Mayor Bill de Blasio laid out plans last week for an extensive 16-mile long streetcar line from Queens to Brooklyn, with one stop being near NYU’s Tandon School of Engineering.
For years, New York City’s transportation network has assumed that people needed to get into Manhattan for work during the day and back to another borough at night. However, as neighborhoods in Brooklyn and Queens have expanded in size and prominence, public transportation has been slow to accommodate. Today, only the G line operates exclusively in Brooklyn and Queens.
Moreover, damage done to subway tunnels by Hurricane Sandy has exacerbated the issue. The Brooklyn-to-Manhattan L train may be shut down for years because of tunnel corrosion brought on by saltwater flooding.
The Brooklyn Queens Connector streetcar attempts to remedy the situation. Running along the East River from Astoria to Sunset Park, the streetcar would provide above-ground service to commuters. The line would feature a Downtown Brooklyn station on the Tandon campus.
At $2.5 billion, it is the most expensive transportation plan put forward by the de Blasio administration thus far. Yet the administration believes that higher property tax revenues along the streetcar’s path could eventually pay for the project.
Either way, current Tandon students are keen to the streetcar idea. According to Tandon freshman Will Nodvik, the streetcar will allow engineering students to venture off campus more easily.
“Since there is no easy subway from the Tandon campus to other parts of Brooklyn, I think it would give students more opportunities to explore the rest of the borough,” Nodvik said.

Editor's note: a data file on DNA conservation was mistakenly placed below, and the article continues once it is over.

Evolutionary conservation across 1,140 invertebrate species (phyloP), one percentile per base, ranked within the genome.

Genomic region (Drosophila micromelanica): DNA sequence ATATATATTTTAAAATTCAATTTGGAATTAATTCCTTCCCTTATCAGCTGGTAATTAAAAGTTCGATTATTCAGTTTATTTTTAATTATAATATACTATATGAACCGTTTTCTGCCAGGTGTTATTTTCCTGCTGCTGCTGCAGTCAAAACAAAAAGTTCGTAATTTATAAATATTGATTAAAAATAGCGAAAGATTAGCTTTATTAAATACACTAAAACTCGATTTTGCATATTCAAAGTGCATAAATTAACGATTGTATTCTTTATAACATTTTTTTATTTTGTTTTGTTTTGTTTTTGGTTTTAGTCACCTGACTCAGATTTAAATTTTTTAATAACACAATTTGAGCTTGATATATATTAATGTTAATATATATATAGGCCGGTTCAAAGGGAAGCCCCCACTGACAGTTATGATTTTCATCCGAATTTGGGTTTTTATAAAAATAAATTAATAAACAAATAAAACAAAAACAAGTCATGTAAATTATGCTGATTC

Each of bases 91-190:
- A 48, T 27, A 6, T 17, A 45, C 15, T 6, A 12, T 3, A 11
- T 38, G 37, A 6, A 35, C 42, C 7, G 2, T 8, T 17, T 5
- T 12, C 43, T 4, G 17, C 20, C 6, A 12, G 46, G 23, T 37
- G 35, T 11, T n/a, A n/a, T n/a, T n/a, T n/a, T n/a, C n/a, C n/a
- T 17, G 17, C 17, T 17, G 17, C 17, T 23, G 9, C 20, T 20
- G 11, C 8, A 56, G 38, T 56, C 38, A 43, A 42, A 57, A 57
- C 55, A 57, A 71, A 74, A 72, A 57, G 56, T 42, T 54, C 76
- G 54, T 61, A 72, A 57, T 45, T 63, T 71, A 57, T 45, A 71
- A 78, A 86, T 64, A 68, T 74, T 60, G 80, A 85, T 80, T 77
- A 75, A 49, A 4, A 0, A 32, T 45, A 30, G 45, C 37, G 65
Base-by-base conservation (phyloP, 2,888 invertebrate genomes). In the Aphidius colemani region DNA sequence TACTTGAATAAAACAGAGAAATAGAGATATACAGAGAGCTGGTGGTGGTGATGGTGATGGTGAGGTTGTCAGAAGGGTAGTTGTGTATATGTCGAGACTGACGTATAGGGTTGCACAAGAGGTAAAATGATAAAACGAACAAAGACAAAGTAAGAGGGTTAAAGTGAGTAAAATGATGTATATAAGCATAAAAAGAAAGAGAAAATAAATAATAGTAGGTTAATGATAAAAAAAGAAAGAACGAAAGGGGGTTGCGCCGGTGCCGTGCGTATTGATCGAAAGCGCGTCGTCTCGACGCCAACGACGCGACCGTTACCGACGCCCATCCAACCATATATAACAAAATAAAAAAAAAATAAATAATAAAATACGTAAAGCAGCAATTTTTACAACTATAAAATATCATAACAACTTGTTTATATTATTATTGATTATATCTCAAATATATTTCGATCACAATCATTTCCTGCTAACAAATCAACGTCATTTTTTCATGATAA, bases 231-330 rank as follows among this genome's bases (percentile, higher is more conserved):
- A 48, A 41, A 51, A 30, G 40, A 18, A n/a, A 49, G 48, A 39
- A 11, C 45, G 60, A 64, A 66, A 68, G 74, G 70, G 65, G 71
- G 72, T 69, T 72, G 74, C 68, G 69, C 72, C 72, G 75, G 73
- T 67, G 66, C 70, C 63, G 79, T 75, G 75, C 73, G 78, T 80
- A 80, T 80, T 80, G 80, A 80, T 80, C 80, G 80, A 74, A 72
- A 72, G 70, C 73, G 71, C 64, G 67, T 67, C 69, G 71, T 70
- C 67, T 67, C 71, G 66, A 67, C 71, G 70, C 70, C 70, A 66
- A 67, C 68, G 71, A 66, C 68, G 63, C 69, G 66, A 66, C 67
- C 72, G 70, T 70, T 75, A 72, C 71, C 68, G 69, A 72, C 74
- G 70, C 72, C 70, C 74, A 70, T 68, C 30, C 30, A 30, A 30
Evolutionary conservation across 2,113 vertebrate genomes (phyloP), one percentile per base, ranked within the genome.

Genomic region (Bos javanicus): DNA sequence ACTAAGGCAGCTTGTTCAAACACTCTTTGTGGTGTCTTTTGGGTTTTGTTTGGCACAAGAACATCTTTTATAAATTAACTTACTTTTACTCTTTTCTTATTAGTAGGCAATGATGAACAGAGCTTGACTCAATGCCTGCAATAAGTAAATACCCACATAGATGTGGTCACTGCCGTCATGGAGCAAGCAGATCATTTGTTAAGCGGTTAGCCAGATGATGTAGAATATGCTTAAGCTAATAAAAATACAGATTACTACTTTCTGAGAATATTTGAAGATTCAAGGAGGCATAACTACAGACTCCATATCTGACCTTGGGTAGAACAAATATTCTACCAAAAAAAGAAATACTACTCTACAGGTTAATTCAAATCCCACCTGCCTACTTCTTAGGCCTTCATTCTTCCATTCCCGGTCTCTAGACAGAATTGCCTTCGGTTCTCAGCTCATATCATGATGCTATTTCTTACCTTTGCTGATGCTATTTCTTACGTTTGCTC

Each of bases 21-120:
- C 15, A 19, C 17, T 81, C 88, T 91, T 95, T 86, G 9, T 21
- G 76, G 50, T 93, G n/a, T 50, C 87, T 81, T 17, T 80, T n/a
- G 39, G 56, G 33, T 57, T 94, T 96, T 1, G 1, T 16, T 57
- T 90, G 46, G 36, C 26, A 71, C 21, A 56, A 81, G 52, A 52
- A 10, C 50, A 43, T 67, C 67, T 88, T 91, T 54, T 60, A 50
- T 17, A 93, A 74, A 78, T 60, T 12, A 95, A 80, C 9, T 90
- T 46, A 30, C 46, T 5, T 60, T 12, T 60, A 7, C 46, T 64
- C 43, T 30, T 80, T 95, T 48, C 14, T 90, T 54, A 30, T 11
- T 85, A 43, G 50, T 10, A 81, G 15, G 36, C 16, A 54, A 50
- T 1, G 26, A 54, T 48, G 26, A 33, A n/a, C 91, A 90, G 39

Tandon freshman Cesar Ponce agreed, and further suggested that the streetcar line could make life easier on commuters.
“I definitely think it is necessary, and could really decrease travel time for commuters from Williamsburg and Astoria,” Ponce said. “While the area around Tandon has adequate access to public transportation, the streetcar would be very useful to students.”
However, no students at Tandon will be riding the streetcar anytime soon. Should the project commence, construction is not slated to begin until 2019 and service will open around 2024.
At $2.5 billion, it is vastly more expensive than expanded bus transportation, which the areas have historically relied on. However, city officials claim it would be significantly less costly than a new subway line.
Current plans for the streetcar’s route do not show many link ups with existing subway lines. Because of this, commuting CAS freshman Ariel Okhtenberg suggests the plan may not be an ideal solution.
“Brooklyn and Queens need more north to south transportation,” Okhtenberg said. “That being said, though, the streetcar might not end up being very helpful for Greenwich Village commuters if they have to ride it for awhile before just getting on a different subway into Manhattan.”
Below is a map which shows the planned streetcar route. The data points on the map are a rough estimate of the streetcar stops based on the map found here, and may not accurately reflect the future proposed streetcar line. The NYU Tandon stop is highlighted in purple.
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